a sideways, thanks to blogger vs apple on rotation, look at my most beloved pliers? for sure.
long term readers of this blog will know all about it, but for everyone else, man i f*****g love my pliers. they are awesome, and can be used for everything from basic dentistry to assisting with drilling and smoking and, indeed, opening and closing a car window when the handle breaks off.
anyway, back to the matter at hand. did the DVD Recorder, now resplendent with a shiny new English plug, work? sure, as the below picture shows, and after i worked out which of the many ports on the back of the TV (see above) i needed to use to connect it.
when was the last time i actually used this DVD Recorder? December 2013, not long before we were all packed up and moved. i know this because, as you can partially see, the last thing i recorded before leaving SA was the memorial service for Mr Nelson Mandela. the awful, awful, lack of skill or ability broadcast by SABC, granted, but also unedited, so you can hear all the boos and abuse which greeted Zuma as he disgraced the event with his horrid, self-centred speech.
know this of the Mr Mandela memorial - i am aware of the fact that many Americans do not like him, or what he has done to their country. but, for me and for many others, the speech with Barack Obama gave at this memorial was not only moving and poignant, but all that we wanted to hear from a world leader at that time of great grief. for his speech alone, for giving the care and the strength the world needed when one of the planet's most loved children passed away, i will be forever grateful to the man, and indeed shall always admire and respect him.
some video of the DVD Recorder doing a high speed dub from its 320GB hard drive onto a blank disc, just to see if it does indeed all work as it should? sure, but even by the low down standards of video on this blog, it's not really interesting footage.
why would i wish to record VHS onto DVD via a standalone DVD Recorder? if you are asking this then i assume it's with reference to the fact that you can get all sorts of devices to record such things directly on to a PC. i am aware of this, and all my experiences with them say that this route is the better one.
recording VHS, or any external source, onto a PC is a lot of arsing around. there are dozens of settings - ratio, sound, etc - that you have to experiment with, and even then what you settle on doesn't always come out in the quality you either expected or wanted. also, many times i have seen VHS to PC conversion end up with sound either out of synch, or just missing.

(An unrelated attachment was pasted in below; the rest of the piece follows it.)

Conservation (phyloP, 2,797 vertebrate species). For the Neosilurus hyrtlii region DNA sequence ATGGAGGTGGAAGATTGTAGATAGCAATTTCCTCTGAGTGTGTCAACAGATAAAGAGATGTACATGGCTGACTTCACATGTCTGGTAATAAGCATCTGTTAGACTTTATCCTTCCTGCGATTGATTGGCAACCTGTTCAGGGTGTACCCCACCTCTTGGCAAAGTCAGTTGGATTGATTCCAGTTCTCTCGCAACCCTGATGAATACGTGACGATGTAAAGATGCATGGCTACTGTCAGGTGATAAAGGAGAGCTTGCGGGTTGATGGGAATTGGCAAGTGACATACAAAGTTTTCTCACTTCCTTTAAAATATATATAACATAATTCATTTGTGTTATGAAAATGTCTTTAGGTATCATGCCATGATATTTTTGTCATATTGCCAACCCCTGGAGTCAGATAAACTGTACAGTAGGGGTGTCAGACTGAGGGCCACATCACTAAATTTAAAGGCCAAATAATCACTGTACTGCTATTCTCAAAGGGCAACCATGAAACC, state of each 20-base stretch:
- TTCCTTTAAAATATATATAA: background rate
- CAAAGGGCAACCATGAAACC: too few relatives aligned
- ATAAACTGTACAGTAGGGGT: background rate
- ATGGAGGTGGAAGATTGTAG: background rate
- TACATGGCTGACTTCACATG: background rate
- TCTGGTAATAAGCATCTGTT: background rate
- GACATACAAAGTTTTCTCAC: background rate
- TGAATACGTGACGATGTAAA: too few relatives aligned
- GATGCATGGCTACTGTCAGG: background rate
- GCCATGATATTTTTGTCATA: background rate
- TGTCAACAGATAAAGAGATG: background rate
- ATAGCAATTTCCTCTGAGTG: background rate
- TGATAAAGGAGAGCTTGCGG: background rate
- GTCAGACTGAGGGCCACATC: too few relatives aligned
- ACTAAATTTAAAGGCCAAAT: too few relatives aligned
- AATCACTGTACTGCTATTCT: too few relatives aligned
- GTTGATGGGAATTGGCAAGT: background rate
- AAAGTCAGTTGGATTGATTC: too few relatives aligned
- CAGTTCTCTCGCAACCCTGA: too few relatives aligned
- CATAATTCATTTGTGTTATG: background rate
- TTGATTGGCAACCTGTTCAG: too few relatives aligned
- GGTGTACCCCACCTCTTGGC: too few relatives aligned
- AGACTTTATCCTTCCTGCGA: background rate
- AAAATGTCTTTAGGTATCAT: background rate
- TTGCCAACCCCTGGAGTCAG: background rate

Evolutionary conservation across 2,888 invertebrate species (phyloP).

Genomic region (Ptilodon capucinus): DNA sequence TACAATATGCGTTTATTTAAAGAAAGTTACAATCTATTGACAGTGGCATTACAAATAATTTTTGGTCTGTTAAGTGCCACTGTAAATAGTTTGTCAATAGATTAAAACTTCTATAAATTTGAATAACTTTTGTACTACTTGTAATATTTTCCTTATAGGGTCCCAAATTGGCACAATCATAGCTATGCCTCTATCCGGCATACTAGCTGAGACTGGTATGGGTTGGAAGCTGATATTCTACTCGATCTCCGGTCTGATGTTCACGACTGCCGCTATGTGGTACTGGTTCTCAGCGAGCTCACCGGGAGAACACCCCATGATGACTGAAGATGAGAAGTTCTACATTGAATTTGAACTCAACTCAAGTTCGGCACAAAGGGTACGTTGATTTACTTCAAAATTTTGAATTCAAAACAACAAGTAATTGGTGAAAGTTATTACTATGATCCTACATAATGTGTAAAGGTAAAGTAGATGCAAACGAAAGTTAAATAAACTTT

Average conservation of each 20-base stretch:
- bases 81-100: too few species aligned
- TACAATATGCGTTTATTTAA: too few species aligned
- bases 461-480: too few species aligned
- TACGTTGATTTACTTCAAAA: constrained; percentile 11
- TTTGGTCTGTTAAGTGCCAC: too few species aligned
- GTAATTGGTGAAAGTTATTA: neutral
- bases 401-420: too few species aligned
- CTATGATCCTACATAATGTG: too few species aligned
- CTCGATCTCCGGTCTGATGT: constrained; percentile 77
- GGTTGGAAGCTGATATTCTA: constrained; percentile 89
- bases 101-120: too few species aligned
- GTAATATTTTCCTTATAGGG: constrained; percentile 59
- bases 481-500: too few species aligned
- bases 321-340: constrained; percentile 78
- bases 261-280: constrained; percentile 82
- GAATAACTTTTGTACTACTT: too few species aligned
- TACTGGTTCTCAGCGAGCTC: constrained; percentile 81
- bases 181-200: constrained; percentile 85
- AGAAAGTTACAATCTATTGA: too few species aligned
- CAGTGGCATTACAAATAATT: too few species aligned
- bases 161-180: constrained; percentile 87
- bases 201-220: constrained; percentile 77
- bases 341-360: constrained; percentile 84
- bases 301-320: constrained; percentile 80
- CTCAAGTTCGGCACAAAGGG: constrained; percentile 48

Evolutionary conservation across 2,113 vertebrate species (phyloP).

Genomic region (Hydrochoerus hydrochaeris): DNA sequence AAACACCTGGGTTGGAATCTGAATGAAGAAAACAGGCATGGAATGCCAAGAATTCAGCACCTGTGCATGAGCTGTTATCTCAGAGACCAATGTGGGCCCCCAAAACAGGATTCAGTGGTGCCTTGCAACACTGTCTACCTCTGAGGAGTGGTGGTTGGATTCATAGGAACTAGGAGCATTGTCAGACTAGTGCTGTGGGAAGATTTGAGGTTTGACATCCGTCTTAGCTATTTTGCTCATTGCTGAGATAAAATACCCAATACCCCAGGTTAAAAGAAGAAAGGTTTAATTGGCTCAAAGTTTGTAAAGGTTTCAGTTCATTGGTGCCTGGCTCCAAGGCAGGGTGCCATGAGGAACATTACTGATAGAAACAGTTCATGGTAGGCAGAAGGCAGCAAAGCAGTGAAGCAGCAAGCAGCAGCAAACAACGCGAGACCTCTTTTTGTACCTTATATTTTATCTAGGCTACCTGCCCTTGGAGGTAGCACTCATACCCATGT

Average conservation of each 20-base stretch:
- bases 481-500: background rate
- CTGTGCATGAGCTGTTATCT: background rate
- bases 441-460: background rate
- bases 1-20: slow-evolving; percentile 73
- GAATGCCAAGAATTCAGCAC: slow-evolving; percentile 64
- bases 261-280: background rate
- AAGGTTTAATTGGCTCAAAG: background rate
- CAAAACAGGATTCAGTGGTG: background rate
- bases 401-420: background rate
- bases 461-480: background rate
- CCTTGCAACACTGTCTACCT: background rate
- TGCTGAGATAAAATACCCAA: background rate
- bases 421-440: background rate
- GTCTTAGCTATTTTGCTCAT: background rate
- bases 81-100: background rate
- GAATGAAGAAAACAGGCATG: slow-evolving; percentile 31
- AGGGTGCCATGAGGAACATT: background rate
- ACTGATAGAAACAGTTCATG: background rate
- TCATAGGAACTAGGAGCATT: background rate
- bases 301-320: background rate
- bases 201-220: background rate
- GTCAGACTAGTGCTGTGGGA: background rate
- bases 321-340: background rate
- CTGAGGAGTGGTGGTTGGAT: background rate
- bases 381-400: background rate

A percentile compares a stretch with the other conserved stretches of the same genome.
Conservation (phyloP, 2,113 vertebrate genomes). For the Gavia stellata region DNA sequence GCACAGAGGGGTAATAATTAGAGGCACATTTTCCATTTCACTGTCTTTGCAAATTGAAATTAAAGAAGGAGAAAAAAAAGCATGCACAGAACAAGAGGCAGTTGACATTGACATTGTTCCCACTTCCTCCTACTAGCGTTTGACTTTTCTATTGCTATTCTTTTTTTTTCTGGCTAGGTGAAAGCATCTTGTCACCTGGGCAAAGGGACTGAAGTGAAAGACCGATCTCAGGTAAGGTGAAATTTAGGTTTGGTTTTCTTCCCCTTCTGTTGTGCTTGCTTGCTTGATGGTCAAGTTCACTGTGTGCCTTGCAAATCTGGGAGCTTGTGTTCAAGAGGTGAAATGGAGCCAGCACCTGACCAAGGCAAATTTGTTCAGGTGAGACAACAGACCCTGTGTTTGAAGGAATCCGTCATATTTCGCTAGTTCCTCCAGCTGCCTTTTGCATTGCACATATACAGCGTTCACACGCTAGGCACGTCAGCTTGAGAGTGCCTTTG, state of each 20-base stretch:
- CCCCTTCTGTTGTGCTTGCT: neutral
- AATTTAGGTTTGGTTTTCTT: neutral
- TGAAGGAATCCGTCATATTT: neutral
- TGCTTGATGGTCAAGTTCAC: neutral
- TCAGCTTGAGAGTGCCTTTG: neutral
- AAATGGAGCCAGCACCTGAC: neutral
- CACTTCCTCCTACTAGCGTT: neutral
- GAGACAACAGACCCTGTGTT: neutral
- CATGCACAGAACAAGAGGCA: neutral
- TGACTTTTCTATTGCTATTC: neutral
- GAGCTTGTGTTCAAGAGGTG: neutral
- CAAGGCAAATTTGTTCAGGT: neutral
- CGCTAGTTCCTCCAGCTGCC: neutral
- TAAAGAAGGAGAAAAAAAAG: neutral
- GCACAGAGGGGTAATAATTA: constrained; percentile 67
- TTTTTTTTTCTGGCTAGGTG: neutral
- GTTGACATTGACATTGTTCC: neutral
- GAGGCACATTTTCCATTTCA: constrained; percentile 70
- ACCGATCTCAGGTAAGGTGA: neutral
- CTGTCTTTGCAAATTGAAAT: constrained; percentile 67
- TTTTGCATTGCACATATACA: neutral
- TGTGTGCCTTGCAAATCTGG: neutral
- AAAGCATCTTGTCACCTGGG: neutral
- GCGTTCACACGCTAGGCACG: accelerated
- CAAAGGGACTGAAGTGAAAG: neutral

with a standalone DVD Recorder, what you see is what you get. no settings to mess with other than picture quality. just plug, play, record and do.
a picture of a video file being dubbed from the DVD Recorder onto a disc? sure, but once again they have elected to rotate the picture sideways, sorry.
oh yeah, the "urban legend" of DVD Recorders like this, i nearly forgot sorry. i am not sure about the rest of the world, but in South Africa a story started that DVD Recorders were declared illegal at the request of DSTV, then then at the time only satellite / pay TV provider. whilst they vanished off the shelves, i don't think it was so much for that reason as it was that the technology, as mentioned, became pretty much obsolete more or less as soon as it hit the market. why, after all, would the courts make something illegal just for the sake of the profits of a company which had a monopoly on services? a quick google search says you can quite happily, and presumably legally, purchase DVD Recorders like this one, both here in the UK and in other corners of the world.
as for the DVD Recorder functionality, it's smart. if you record to the hard drive first you can, as seen above, dub straight on to a disc - and at high speed to, so long as you've not edited the video. and trim or edit the video is something you can do, in a user friendly way, on the device with what you have recorded.
whilst with a DVD-R disc you simply record and go, with a DVD+R disc you have to "finalize" it so that it will play on other machines. i generally find +R discs are more reliable, so try to only use them and, on the instances when i am recording, try to remember to finalize, as you can sideways see here.
so, phase one of this taping project is done. the equipment works and is ready. now i just need my Uncle (you know which one, see above) to turn up with an armed and fully operational video machine, and the tapes to make into discs.
what will be on the tapes that i am transforming? home video mostly, i would imagine. i mean, of some of the tapes have illicit or suppressed footage that governments would kill to keep buried then nice one, but i think for the most part it's going to be family and friends having fun.
splendid be it if any of the technical stuff in this blog post has been of use or interest to anyone!
be excellent to each other!!!!!!!!!!!!!!!!!!!!!!!!!!!!!!